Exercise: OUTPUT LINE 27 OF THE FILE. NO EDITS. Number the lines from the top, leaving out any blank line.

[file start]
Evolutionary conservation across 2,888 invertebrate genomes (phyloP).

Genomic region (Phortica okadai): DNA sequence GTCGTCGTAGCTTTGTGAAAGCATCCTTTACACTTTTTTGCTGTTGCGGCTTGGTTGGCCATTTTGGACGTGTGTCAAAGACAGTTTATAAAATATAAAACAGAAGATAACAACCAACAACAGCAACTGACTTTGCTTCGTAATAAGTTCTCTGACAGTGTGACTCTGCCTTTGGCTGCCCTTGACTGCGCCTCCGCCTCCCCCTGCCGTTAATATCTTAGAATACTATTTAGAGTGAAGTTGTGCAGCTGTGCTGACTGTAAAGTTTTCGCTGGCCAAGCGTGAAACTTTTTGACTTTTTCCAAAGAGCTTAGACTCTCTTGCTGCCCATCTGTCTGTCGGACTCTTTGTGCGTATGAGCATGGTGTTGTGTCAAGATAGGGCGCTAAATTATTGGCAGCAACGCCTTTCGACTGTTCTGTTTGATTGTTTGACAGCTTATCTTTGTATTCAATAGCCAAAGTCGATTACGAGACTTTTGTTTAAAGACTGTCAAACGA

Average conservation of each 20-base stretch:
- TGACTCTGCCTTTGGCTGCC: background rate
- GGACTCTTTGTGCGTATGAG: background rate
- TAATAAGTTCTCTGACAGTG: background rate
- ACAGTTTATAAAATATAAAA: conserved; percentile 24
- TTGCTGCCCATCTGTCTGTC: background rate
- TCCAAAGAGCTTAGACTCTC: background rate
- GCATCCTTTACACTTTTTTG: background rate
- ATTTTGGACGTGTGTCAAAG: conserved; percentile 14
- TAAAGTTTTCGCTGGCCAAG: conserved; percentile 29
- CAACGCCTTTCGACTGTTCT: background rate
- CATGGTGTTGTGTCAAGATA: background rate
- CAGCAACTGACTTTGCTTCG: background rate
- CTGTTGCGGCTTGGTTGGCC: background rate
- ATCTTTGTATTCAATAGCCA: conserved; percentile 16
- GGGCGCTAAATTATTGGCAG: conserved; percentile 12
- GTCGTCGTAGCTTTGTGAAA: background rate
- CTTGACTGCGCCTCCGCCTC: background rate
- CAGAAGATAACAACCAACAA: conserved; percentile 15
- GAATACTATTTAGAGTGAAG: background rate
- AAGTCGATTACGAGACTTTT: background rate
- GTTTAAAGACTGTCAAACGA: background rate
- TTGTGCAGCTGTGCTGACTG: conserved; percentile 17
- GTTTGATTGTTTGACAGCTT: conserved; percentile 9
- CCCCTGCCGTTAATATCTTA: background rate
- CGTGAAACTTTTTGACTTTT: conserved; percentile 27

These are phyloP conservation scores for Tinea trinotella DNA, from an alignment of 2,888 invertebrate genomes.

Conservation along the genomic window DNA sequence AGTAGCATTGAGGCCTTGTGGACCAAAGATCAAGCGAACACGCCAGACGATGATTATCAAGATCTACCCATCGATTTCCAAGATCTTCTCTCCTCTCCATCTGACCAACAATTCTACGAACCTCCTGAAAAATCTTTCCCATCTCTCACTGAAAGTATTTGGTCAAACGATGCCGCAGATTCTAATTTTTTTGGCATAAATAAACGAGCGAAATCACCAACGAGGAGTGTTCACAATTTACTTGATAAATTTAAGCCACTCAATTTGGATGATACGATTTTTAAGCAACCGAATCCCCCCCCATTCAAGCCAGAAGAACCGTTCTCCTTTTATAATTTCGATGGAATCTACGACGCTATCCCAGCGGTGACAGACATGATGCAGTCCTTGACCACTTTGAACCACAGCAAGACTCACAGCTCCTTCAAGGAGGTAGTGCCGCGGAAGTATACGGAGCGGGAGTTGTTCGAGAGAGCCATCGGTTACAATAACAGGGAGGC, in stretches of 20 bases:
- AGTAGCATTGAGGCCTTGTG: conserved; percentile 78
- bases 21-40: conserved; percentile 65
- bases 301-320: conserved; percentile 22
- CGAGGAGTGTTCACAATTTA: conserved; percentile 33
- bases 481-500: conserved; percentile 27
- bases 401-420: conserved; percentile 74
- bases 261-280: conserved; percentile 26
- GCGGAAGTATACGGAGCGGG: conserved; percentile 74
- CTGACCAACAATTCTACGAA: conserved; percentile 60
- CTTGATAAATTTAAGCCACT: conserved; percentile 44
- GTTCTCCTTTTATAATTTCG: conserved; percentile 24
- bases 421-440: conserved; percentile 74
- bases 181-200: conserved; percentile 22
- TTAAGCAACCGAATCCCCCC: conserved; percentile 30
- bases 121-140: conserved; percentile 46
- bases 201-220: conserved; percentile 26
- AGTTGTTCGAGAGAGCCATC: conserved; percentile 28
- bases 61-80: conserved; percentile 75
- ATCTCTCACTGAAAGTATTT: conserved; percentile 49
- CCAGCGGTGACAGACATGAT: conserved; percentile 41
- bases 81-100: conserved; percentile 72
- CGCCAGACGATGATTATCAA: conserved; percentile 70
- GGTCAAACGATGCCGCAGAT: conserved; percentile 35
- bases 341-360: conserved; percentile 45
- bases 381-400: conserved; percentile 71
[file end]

- CCCCTGCCGTTAATATCTTA: background rate